Skip to main content

The Court Circular: The Official British Royal Diary Since 1803

Old royal traditions are fascinating which is why I write about them.

Elizabeth II carrying out a royal engagement at Windsor.

Elizabeth II carrying out a royal engagement at Windsor.

George III Appoints a Court Newsman

George III established the document that became known as the Court Circular in 1803 to stop the repeated offence of misreporting by the press of his and other members of the royal family's whereabouts.

George created the role of Court Newsman and this man was charged with telling the gentlemen of the press about the royal diary and why an engagement was being carried out. The king authorised the information before it passed to the media, as he envisaged that with the facts at hand, less fictitious reports might appear in print.

Initially, this practical solution was infrequently adopted because the king's attention was elsewhere so the Court Newsman must have spent long days doing little.

The Court Circular

When the document was produced it was circulated among the journalists hence the name of Court Circular. It carried in its tone the reverence due to monarchy according to George III's definition. There was a time lapse between the engagement date and the report being made to the press. Very often events were grouped together. This was not an accidental practice; it was imperative to ensure safety and by holding back the information until after the event or events the king reduced the risk of assassination attempts.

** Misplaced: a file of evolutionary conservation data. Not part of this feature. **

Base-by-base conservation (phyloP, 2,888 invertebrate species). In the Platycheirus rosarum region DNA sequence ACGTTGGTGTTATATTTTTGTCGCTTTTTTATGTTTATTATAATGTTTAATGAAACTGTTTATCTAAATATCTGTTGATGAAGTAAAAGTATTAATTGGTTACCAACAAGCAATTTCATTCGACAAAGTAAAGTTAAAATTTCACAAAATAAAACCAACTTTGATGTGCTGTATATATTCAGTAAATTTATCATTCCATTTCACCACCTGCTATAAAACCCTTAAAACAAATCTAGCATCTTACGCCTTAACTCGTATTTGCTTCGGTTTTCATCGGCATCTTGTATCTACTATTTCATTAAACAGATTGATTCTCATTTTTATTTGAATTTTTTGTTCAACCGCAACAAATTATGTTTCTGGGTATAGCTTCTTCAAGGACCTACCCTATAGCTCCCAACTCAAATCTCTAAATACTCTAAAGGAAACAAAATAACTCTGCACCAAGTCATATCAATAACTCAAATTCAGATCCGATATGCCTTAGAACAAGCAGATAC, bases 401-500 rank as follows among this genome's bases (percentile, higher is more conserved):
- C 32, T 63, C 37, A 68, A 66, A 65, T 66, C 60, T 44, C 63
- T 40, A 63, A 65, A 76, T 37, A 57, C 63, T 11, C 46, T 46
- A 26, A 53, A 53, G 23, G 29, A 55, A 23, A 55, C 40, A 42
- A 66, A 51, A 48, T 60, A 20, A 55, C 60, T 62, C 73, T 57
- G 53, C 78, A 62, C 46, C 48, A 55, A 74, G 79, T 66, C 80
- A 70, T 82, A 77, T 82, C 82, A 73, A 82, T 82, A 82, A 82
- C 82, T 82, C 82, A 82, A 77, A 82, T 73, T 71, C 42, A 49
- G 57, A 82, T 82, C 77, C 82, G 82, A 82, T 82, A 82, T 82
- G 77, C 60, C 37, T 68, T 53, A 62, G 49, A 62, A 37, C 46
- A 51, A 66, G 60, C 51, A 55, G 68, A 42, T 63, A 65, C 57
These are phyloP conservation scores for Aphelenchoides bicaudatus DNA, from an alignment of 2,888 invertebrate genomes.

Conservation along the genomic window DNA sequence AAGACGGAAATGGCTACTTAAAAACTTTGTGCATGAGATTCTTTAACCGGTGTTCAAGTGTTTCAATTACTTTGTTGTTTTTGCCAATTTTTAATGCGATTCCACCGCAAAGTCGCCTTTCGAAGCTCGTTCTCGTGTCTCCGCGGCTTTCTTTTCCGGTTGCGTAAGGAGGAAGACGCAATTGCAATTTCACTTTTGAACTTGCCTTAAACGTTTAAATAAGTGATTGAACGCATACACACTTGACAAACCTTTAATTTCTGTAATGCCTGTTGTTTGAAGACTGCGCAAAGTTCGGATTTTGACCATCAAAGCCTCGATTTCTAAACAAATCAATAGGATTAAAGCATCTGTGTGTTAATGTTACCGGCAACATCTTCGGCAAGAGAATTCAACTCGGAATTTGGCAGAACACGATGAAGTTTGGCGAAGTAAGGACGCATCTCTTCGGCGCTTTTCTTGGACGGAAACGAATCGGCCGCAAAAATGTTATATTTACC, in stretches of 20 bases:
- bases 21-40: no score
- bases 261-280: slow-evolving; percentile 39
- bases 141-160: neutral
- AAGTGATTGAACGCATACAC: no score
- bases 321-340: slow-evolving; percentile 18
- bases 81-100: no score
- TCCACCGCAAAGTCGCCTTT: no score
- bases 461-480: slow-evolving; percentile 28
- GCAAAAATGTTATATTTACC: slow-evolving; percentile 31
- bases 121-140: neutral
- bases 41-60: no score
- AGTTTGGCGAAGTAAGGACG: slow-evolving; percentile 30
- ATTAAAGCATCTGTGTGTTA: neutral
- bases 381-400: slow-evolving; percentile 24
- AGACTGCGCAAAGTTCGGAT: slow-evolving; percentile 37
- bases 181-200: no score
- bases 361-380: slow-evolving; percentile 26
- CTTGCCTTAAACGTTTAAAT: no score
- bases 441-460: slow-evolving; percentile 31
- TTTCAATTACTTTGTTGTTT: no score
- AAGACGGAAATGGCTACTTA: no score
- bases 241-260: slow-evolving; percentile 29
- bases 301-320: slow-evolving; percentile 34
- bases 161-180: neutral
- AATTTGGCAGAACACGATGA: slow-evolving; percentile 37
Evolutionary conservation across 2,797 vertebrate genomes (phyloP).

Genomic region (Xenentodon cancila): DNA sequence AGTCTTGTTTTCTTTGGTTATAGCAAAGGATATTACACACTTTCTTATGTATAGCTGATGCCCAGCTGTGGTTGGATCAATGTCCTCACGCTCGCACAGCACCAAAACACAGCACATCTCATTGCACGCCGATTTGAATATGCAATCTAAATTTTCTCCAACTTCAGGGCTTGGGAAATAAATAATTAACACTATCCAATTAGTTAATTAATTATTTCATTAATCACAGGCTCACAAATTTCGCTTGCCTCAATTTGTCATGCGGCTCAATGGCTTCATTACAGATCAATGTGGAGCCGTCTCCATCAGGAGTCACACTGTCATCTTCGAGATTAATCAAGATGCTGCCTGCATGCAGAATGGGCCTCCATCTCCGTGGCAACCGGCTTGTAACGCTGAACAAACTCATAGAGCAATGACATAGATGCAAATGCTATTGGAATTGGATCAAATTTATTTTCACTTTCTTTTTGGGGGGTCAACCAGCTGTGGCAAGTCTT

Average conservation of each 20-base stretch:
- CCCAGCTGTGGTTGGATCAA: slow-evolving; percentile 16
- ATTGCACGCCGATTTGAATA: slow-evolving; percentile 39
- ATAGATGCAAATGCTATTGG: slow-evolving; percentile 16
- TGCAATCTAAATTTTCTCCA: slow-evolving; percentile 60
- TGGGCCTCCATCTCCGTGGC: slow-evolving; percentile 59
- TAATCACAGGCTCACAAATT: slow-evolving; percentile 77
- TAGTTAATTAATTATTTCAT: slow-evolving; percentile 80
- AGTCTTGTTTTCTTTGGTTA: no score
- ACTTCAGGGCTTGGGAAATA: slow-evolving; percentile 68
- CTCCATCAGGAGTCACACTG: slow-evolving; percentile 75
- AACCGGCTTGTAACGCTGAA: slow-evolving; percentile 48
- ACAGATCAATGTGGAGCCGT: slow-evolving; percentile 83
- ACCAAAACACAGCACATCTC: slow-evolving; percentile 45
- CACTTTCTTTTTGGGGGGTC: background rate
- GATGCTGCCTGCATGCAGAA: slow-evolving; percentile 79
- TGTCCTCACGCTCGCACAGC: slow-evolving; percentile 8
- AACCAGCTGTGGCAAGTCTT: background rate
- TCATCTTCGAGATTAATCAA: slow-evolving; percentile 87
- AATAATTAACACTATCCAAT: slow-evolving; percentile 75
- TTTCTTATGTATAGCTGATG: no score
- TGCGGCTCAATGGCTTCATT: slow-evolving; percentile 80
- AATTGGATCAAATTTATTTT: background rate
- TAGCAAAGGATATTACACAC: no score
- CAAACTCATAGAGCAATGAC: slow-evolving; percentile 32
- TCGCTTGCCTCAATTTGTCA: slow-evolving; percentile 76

The Times Newspaper used the information from the Court Circular to publish reports in 1819, 1821 and 1823 but the exact date that the Court Circular became an official document with a first issue remains a mystery. From 1827 the Court Circular's details appeared daily and until the 1960's only The Times Newspaper was permitted to print its contents. In 1901 when Edward VII succeeded Queen Victoria as ruler he had a coat or arms created for The Time's version of the Court Circular to add prestige.

Princess Anne, year after year she's the hardest working royal.

Princess Anne, year after year she's the hardest working royal.